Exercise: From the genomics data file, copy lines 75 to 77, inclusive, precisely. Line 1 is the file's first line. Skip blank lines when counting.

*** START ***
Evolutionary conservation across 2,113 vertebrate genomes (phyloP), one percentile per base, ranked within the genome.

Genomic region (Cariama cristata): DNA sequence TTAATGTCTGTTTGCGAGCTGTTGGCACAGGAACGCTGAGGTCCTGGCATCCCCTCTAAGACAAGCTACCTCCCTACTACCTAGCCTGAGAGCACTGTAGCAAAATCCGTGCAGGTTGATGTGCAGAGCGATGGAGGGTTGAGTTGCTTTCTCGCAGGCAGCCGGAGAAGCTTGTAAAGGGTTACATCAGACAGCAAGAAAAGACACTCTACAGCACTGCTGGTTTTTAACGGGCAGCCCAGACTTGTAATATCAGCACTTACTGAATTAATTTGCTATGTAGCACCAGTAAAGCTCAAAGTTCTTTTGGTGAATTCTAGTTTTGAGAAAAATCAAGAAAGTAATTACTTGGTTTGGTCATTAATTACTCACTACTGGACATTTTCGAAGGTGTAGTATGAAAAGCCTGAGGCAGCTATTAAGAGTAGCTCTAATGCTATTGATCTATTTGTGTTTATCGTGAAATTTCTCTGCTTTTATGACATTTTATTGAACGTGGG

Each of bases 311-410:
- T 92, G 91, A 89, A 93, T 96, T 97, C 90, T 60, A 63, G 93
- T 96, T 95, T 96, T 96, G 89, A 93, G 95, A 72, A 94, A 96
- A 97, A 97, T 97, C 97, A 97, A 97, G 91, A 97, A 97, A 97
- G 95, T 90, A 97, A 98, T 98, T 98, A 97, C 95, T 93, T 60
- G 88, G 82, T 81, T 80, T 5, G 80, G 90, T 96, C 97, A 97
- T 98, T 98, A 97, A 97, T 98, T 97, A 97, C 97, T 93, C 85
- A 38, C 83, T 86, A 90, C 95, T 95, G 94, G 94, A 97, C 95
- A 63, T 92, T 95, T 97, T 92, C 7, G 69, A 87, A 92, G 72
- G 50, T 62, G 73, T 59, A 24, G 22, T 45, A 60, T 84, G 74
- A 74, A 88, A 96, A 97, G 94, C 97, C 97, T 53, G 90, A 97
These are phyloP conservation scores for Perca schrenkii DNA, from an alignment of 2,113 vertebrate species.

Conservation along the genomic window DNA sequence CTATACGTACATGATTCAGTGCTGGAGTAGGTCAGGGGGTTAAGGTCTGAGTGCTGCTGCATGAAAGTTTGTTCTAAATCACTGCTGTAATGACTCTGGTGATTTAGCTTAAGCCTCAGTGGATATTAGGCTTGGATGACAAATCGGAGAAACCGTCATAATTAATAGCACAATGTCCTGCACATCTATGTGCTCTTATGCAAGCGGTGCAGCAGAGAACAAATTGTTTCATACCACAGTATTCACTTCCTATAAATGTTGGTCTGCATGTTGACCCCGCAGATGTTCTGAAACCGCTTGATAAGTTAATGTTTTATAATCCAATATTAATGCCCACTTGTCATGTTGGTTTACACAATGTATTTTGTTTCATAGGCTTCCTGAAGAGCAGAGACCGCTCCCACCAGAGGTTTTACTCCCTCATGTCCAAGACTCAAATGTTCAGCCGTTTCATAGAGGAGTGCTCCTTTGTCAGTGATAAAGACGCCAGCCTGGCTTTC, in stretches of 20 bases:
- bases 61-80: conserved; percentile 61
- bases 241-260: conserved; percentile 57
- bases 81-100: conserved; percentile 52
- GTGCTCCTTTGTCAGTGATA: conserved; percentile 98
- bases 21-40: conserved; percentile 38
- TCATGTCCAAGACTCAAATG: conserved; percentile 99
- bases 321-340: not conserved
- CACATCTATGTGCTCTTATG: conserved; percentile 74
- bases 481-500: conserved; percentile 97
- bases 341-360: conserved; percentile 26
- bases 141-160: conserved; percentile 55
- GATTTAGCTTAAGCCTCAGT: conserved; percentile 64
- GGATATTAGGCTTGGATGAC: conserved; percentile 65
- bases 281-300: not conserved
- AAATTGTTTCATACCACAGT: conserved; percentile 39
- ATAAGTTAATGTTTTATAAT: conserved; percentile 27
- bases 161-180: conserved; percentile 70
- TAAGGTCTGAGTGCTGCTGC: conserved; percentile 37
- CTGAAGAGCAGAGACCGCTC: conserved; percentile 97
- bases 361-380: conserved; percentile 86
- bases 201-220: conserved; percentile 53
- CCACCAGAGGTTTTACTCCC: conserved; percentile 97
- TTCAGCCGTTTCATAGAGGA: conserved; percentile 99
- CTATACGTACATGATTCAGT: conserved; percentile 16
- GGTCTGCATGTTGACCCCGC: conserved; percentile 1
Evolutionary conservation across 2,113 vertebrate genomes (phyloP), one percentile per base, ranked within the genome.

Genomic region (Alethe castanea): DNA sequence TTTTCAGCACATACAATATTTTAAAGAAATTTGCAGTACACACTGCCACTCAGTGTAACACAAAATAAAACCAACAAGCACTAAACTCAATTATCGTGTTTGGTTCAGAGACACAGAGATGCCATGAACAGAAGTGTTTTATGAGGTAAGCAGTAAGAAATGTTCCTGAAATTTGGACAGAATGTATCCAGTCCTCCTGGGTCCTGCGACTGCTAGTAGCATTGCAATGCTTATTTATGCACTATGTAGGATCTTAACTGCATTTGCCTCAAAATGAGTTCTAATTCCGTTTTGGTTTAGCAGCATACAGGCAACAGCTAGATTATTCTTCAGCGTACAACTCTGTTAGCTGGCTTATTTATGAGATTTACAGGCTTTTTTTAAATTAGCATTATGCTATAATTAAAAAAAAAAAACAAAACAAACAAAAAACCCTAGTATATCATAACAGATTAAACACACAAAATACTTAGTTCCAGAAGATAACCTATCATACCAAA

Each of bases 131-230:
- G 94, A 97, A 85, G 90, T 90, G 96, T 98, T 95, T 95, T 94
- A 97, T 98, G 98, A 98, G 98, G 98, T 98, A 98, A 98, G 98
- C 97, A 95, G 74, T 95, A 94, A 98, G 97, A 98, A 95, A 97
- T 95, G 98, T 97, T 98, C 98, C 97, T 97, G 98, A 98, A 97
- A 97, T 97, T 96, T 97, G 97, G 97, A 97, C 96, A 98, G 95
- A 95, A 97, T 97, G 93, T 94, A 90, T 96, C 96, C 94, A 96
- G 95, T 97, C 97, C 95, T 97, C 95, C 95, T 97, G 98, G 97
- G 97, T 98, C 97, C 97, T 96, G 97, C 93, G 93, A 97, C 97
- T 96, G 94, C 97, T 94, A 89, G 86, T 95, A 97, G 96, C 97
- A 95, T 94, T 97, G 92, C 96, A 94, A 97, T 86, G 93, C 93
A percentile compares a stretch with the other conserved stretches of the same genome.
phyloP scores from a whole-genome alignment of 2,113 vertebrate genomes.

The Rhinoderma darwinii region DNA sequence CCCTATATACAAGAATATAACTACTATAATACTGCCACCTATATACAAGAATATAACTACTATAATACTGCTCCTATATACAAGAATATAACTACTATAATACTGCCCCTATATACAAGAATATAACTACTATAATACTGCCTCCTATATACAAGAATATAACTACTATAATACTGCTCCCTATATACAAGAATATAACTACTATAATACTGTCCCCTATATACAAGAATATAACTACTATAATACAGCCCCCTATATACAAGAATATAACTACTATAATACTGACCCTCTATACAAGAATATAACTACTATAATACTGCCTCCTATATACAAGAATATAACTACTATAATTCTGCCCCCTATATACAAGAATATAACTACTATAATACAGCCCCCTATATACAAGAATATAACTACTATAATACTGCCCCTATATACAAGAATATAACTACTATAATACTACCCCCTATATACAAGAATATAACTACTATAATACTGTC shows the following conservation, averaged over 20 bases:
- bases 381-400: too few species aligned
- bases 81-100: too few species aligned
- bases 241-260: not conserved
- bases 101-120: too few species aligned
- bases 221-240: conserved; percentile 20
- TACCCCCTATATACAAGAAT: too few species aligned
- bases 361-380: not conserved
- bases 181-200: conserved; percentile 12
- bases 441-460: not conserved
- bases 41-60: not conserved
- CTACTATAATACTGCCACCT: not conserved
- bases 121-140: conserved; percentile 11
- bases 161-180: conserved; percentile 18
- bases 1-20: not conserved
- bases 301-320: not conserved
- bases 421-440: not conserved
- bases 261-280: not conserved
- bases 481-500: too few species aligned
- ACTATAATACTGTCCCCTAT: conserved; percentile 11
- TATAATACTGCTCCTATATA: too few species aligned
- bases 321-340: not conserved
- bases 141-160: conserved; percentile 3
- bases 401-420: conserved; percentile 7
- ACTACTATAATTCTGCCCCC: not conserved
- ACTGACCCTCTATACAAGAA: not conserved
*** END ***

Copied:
- ACTATAATACTGTCCCCTAT: conserved; percentile 11
- TATAATACTGCTCCTATATA: too few species aligned
- bases 321-340: not conserved